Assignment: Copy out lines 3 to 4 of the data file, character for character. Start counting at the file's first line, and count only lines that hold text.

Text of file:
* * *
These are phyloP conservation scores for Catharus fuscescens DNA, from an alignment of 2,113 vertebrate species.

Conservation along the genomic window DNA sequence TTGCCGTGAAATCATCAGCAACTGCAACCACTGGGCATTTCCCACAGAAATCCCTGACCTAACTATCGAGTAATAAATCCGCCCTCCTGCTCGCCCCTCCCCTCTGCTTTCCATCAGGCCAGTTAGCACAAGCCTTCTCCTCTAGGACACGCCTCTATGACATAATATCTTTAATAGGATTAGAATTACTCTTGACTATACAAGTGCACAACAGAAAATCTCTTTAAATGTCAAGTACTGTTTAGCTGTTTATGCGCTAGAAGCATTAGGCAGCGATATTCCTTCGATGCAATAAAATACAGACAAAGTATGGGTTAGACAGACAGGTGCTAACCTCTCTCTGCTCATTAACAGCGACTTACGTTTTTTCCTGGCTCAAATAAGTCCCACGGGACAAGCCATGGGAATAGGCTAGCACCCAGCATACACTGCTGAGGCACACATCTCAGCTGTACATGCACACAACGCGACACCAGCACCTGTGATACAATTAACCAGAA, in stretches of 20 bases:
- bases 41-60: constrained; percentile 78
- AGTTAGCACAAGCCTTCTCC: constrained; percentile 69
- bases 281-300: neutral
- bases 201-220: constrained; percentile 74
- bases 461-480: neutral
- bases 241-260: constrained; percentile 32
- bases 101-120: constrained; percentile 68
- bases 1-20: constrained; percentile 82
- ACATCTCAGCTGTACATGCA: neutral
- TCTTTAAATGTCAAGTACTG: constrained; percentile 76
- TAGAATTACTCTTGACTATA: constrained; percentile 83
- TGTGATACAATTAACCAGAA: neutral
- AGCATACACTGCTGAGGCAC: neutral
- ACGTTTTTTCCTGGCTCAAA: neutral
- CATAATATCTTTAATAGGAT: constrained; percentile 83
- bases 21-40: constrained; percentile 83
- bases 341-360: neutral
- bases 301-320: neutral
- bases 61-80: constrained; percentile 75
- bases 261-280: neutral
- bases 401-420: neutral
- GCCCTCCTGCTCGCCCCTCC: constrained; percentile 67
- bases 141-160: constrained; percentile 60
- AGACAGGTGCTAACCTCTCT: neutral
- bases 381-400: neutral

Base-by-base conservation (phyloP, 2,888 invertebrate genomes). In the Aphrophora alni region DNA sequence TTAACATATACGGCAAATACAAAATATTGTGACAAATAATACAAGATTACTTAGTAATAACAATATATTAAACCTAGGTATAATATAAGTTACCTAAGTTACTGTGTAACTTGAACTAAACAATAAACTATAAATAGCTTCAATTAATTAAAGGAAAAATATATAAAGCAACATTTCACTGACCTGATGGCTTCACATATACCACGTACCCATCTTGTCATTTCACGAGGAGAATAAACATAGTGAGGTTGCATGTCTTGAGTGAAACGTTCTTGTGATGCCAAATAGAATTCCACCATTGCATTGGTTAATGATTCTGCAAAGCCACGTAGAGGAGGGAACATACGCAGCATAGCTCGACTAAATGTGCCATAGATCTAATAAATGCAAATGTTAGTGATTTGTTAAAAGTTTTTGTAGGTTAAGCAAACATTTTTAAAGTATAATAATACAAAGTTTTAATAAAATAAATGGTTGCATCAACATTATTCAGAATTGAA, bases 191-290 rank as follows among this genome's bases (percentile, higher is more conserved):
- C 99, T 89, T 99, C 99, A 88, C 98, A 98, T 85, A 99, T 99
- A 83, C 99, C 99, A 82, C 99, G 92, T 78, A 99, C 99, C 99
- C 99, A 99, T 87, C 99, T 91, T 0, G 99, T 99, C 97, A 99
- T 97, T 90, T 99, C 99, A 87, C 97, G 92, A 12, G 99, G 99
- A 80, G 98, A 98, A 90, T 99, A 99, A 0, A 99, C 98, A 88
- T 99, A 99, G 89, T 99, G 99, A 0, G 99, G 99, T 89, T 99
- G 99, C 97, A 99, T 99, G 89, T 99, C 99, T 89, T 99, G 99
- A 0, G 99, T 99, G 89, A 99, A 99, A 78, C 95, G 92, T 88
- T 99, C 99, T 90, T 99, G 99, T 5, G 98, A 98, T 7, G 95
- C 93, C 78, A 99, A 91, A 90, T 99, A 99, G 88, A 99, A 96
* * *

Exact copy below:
- bases 41-60: constrained; percentile 78
- AGTTAGCACAAGCCTTCTCC: constrained; percentile 69